As you go to the portico which they call painted, because of its pictures, there is a bronze statue of Hermes of the Market-place, and near it a gate. On it is a trophy erected by the Athenians, who in a cavalry action overcame Pleistarchus, to whose command his brother Cassander had entrusted his cavalry and mercenaries. This portico contains, first, the Athenians arrayed against the Lacedaemonians at Oenoe in the Argive territory. What is depicted is not the crisis of the battle nor when the action had advanced as far as the display of deeds of valor, but the beginning of the fight when the combatants were about to close. [2] On the middle wall are the Athenians and Theseus fighting with the Amazons. So, it seems, only the women did not lose through their defeats their reckless courage in the face of danger; Themiscyra was taken by Heracles, and afterwards the army which they dispatched to Athens was destroyed, but nevertheless they came to Troy to fight all the Greeks as well as the Athenians them selves. After the Amazons come the Greeks when they have taken Troy, and the kings assembled on account of the outrage committed by Ajax against Cassandra. The picture includes Ajax himself, Cassandra and other captive women. [3] At the end of the painting are those who fought at Marathon; the Boeotians of Plataea and the Attic contingent are coming to blows with the foreigners. In this place neither side has the better, but the center of the fighting shows the foreigners in flight and pushing one another into the morass, while at the end of the painting are the Phoenician ships, and the Greeks killing the foreigners who are scrambling into them. Here is also a portrait of the hero Marathon, after whom the plain is named, of Theseus represented as coming up from the under-world, of Athena and of Heracles. The Marathonians, according to their own account, were the first to regard Heracles as a god. Of the fighters the most conspicuous figures in the painting are Callimachus, who had been elected commander-in-chief by the Athenians, Miltiades, one of the generals, and a hero called Echetlus, of whom I shall make mention later. (trans. Jones, Litt and Ormerod 1918).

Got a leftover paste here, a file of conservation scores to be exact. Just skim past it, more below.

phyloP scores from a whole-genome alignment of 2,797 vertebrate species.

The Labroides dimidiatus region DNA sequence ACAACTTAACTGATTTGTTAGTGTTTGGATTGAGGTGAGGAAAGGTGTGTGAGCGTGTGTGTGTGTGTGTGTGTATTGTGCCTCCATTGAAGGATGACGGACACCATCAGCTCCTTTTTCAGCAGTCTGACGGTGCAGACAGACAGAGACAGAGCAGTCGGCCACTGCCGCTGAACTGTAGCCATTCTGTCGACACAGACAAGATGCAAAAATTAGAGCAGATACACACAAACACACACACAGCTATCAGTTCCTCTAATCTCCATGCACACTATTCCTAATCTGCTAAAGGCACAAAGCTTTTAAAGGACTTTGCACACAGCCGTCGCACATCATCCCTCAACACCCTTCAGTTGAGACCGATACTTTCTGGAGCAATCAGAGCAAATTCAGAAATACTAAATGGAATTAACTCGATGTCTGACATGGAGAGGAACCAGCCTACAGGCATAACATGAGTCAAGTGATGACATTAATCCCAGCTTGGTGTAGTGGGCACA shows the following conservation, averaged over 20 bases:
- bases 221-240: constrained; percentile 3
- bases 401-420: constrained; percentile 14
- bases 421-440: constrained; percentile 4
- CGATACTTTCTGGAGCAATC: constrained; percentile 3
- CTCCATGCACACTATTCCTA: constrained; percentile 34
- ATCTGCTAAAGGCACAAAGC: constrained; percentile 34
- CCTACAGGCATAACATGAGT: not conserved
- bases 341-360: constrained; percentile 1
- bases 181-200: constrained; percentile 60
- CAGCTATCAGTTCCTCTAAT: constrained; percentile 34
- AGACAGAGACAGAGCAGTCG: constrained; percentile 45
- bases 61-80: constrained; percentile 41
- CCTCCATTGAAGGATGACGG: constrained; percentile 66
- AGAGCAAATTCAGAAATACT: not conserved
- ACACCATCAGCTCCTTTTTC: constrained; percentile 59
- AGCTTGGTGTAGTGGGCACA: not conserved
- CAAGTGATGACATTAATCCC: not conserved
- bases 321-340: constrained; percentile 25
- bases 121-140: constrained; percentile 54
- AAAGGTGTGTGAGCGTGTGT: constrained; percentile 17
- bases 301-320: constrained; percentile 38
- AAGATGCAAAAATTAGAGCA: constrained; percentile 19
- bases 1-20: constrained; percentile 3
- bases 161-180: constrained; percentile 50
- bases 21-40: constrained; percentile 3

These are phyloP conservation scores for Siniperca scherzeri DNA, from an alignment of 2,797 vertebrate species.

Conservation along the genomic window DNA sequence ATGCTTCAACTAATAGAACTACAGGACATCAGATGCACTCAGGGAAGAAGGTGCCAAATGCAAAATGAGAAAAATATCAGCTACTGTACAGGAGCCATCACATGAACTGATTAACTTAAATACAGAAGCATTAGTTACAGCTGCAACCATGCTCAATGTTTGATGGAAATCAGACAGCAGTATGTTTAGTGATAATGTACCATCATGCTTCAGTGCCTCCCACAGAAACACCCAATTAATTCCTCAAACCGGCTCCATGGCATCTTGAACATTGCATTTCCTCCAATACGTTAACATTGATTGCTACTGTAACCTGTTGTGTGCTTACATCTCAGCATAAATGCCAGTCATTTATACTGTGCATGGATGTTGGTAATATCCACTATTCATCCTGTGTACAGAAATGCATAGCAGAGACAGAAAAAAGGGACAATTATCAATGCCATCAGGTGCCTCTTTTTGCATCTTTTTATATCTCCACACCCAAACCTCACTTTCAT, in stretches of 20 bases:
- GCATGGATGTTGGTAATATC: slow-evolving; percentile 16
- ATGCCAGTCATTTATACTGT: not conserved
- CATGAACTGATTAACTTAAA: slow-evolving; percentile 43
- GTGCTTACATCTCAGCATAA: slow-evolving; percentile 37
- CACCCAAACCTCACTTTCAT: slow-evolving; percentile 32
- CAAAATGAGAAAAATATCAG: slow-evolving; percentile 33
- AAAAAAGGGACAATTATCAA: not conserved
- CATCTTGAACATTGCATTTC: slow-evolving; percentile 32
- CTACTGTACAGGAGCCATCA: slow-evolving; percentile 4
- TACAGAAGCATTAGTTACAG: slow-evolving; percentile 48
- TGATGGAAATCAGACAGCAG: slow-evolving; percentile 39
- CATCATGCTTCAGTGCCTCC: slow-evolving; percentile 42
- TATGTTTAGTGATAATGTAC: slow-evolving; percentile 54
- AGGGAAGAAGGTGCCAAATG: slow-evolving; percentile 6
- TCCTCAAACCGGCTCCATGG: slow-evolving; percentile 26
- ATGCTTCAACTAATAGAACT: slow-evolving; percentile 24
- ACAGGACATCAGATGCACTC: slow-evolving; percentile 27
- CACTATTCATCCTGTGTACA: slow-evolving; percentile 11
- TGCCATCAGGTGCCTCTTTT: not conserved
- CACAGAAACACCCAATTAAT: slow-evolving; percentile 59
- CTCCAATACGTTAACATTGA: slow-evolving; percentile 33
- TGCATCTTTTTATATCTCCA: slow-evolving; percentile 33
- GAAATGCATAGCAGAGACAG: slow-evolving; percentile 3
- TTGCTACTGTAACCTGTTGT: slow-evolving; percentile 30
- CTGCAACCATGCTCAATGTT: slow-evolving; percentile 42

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15. 1. Sur le chemin du portique qu'on appelle Poecile à cause des peintures qu'il contient, on trouve un Hermès de Bronze appelé Hermès Agoraios, et près de là, une porte surmontée d'un trophée élevé en commémoration de la victoire que la cavalerie athénienne remporta sur Pleistarchos auquel Kassandros son frère avait confié le commandement de la cavalerie et de ses soldats étrangers. La première peinture du portique représente les Athéniens rangés en ligne contre les Lacédémoniens à Oinoé en Argolide. Le peintre n'a pas figuré le fort de la mêlée ; il ne s'est fait encore aucune action d'éclat ; mais la bataille s'engage et l'on commence à en venir aux mains. 2. Sur le mur du milieu se trouve le combat de Thésée et des Athéniens contre les Amazones. Ces femmes sont les seules que la défaite n'a pas empêché d'affronter de nouveaux dangers ; car, malgré la prise de Thémiscyre par Héraklès et la destruction de l'armée qu'elles envoyèrent plus tard contre Athènes, elles ne laissèrent pas d'aller à Troie combattre les Athéniens et le reste des Grecs. Après les Amazones, on voit les Grecs qui viennent de prendre Troie ; les rois sont assemblés au sujet de l'attentat commis par Ajax sur Cassandre : on voit Ajax lui-même, Cassandre et d'autres captives. 3. La dernière partie de la peinture a pour sujet la bataille de Marathon. Les Béotiens de Platée et toute l'armée des Athéniens sont aux prises avec les barbares. Sur ce point, l'affaire est encore indécise ; en-dehors de la mêlée on voit les barbares s'enfuir et se jeter pêle-mêle dans le marais. On aperçoit, à l'extrémité, la flotte phénicienne et les Grecs massacrant les Perses qui tâche d'y monter. Là, sont aussi représentés le héros Marathon qui a donné son nom à la plaine, Thésée qui paraît sortir de terre, enfin, Athéna et Héraklès. En effet, les Marathoniens prétendent être les premiers qui aient rendu à Héraklès les honneurs divins. Parmi les combattants, les plus en vue dans ce tableau sont Kallimachos alors polémarque des Athéniens, le stratège Miltiade et le héros Echetlos dont j'aurais plus tard occasion de parler. (trad. A. Reinach 1921).